The president also scoffs at Warren, which might just stoke her base. He calls the woman he nicknamed “Pocahontas” “easy to beat,” Vanity Fair writes. According to Politico, in addition to gathering a $12.8 million war chest, Warren recently reached out to Democratic leaders whom she challenged in the past. Those include former President Barack Obama, a great name to have in her corner. Sources close to her campaign say she also “stocked her political staff with a research team directed to scour her past for political vulnerabilities — an undertaking that appears aimed at a national bid.”
Next: Campaigning for Doug Jones may have helped this candidate, too.
5. Cory Booker
While Trump does not believe New Jersey senator Cory Booker will actually run, The Washington Post ranks him as the sixth most likely Democrat to do so. “This just feels like the time for Booker,” the Post wrote. Booker said after Trump’s election as president that he would take a more visible role than during his first two years in the U.S. Senate. Rep. Bonnie Watson Coleman said she supports Booker’s efforts. His campaigning efforts for Jones launched him into greater visibility, which will not hurt his cause.
“He’s brilliant and capable and articulate and strong,” Watson Coleman said. “Could that possibly have a positive impact on his consideration for the presidency? Absolutely. He’d be my candidate.”
Next: A Twitter feud actually helped this candidate’s chances.
6. Kirsten Gillibrand
Contrary to what Trump undoubtedly wanted, New York Senator Kirsten Gillibrand’s recent Twitter feud with the president only helped her 2020 chances. The fight between the two began after Gillibrand called on Trump to resign amid allegations of sexual misconduct from more than 12 women came out against the president, Business Insider recollects.
Trump responded with a tweet, criticizing Gillibrand as a “lightweight” that begged him for donations. He also said she “would do anything for them.” Gillibrand came back strong, saying, “You cannot silence me or the millions of women who have gotten off the sidelines to speak out about the unfitness and shame you have brought to the Oval Office.” According to Josh Appelbaum of the Action Network, Gillibrand’s odds leaped from 50-to-1 to 25-to-1 in the 24 hours that followed the feud. Popular betting site 5Dimes put her closer to the Democratic favorites to win in 2020, although she still does not lead the pack.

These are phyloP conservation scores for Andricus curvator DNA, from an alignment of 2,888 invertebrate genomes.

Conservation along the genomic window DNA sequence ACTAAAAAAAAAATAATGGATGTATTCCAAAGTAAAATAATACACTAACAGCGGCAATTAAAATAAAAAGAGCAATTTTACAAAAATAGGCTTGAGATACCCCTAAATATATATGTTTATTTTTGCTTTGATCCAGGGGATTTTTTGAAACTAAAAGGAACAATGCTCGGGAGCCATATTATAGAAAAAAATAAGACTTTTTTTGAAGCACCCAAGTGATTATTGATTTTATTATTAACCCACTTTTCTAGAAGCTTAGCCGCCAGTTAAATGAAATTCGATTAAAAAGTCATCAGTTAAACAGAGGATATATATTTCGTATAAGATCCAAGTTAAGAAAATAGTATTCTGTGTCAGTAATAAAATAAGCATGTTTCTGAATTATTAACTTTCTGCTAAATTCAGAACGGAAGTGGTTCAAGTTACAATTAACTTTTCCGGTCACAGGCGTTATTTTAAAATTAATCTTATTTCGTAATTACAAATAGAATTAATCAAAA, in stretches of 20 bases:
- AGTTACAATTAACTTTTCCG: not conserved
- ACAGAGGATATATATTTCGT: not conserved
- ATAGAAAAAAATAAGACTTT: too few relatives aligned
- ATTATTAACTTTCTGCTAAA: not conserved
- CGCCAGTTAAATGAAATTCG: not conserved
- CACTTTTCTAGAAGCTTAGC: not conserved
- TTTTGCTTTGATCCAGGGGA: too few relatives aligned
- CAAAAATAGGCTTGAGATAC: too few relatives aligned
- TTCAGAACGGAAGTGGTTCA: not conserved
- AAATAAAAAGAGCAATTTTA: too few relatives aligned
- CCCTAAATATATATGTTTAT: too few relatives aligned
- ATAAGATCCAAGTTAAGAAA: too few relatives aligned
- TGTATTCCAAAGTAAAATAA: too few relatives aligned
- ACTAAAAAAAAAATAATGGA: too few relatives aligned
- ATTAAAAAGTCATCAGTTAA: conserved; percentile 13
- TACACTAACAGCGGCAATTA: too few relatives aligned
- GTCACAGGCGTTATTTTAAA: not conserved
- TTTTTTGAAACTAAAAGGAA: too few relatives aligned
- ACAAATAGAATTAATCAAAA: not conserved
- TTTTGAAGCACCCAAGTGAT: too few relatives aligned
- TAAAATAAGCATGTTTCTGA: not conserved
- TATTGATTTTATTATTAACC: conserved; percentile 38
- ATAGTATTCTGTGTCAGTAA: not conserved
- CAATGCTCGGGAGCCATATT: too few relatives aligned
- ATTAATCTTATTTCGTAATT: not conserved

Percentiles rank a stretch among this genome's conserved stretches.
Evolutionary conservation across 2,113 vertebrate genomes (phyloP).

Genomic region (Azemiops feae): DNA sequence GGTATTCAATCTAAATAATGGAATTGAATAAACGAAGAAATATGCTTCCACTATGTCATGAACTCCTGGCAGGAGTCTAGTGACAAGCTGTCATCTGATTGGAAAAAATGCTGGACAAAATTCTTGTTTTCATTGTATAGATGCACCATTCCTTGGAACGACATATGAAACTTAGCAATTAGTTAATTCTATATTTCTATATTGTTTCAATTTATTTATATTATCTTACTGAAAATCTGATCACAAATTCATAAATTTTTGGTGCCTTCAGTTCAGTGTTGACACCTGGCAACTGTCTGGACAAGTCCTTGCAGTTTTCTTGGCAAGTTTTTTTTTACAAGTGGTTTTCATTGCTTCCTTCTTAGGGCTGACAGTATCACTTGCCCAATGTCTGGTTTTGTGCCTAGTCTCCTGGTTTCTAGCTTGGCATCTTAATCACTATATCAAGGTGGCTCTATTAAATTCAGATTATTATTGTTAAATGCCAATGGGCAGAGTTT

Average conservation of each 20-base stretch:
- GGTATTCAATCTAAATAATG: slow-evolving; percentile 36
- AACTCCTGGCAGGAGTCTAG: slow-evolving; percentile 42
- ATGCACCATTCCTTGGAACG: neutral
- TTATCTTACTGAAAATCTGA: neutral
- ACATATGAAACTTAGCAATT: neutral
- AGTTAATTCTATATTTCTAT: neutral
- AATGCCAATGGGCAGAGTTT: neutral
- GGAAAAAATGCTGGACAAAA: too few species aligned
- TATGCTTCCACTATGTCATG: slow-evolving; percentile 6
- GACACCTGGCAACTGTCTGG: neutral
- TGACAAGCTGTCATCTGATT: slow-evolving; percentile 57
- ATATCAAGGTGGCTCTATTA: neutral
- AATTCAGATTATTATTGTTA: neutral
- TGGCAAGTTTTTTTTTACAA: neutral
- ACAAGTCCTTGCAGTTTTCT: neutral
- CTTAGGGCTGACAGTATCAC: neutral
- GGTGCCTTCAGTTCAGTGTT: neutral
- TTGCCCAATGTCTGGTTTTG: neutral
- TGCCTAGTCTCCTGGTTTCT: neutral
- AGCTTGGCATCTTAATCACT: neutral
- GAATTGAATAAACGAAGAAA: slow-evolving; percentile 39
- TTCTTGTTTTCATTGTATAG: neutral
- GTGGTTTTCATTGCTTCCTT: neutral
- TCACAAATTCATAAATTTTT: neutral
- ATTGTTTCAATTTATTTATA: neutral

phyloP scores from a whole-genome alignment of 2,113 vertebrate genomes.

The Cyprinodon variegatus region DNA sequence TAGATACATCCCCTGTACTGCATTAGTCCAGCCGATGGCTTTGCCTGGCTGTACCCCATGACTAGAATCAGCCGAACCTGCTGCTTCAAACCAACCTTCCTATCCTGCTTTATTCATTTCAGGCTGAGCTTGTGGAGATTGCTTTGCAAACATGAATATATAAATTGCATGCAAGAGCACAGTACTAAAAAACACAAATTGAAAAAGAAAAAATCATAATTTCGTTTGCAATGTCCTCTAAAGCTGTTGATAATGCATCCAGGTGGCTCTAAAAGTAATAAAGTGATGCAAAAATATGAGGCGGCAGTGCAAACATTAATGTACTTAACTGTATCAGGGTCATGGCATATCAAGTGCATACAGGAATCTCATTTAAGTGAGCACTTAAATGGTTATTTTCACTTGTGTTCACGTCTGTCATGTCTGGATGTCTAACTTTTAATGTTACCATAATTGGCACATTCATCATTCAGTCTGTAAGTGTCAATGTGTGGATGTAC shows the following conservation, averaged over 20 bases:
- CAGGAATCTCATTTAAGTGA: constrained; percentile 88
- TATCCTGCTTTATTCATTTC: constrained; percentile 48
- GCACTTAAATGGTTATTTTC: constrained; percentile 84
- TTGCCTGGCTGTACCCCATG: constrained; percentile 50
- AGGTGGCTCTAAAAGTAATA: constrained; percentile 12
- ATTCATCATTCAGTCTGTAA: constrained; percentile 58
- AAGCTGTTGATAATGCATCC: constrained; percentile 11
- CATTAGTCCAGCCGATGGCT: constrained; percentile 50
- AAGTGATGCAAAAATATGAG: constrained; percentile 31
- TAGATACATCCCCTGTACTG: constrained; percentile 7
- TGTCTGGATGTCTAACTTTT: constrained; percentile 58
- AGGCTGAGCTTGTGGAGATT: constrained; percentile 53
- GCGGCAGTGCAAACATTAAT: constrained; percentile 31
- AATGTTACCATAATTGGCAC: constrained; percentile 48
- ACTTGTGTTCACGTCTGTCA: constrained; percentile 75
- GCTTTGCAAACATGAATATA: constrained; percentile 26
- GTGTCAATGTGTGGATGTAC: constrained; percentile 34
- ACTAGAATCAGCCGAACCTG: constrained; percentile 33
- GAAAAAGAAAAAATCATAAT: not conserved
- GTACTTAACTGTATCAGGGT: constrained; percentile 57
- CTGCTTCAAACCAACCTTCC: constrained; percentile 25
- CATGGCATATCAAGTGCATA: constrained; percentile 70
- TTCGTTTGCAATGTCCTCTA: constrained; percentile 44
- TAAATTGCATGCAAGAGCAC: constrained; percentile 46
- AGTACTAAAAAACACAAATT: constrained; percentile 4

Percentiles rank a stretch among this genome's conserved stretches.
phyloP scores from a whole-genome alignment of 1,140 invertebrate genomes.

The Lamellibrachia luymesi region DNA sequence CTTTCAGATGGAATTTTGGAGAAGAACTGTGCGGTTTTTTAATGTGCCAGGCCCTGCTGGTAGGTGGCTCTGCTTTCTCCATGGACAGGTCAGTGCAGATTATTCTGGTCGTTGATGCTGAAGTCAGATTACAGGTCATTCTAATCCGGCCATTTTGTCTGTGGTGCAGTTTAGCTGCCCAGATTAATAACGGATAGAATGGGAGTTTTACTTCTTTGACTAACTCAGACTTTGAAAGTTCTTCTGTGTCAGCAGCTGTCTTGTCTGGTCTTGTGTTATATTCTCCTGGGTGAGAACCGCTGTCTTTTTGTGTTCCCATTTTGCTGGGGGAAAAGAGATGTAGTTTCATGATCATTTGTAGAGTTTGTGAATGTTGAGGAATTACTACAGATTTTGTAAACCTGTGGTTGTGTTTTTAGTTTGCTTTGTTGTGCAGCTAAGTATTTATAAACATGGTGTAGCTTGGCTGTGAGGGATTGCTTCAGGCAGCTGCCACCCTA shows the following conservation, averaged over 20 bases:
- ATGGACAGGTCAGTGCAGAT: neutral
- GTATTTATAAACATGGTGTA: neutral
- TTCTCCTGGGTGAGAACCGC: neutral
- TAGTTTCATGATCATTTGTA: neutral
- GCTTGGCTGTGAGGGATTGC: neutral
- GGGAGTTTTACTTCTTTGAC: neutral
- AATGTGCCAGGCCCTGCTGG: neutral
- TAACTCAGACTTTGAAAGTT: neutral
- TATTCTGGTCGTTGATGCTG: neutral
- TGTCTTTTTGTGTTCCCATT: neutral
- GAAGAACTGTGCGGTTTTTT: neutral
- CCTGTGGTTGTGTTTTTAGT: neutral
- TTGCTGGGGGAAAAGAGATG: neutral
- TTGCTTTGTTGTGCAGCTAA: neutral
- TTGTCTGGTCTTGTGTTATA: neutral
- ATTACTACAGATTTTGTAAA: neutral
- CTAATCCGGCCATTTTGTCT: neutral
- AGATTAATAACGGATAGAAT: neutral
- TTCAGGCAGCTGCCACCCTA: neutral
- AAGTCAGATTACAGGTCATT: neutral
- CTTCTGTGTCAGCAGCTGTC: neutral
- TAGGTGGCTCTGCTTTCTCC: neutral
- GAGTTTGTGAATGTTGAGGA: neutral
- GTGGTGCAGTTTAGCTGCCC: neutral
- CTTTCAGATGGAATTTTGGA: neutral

Next: This little-known name may soon emerge from obscurity.
7. Kamala Harris
PredictIt, a gambling website, has Harris looking strong for 2020. U.S. News & World Report notes that the freshman senator has stayed among the top three candidates since the market opened Aug. 30. Since she came on the scene, a host of big names have supported her. Former president of NBC Universal, now-CNN’s Jeff Zucker introduced her to New York power players as “important for the entire country.” Former Los Angeles Mayor Antonio Villaraigosa also predicted in August that “she’s going to be knocking on doors in Iowa.” And in September, Clinton anointed Harris as one of her “favorite Democrats.” Later that month, Gwainevere Catchings Hess, president of The Black Women’s Agenda, introduced Harris at a luncheon as “the unsilenced, the uncensored, the unstoppable.”
As a woman some have called “the female Barack Obama,” Harris has some star quality. “She definitely has that ‘it’ quality,” said Democratic fundraiser Michael Kempner. “Charismatic, smart, impressive – and there’s that extra quality that you can’t necessarily pinpoint, but it has the feeling of a star in the making. Everyone looks for the new, new thing. Kamala is the new, new thing.”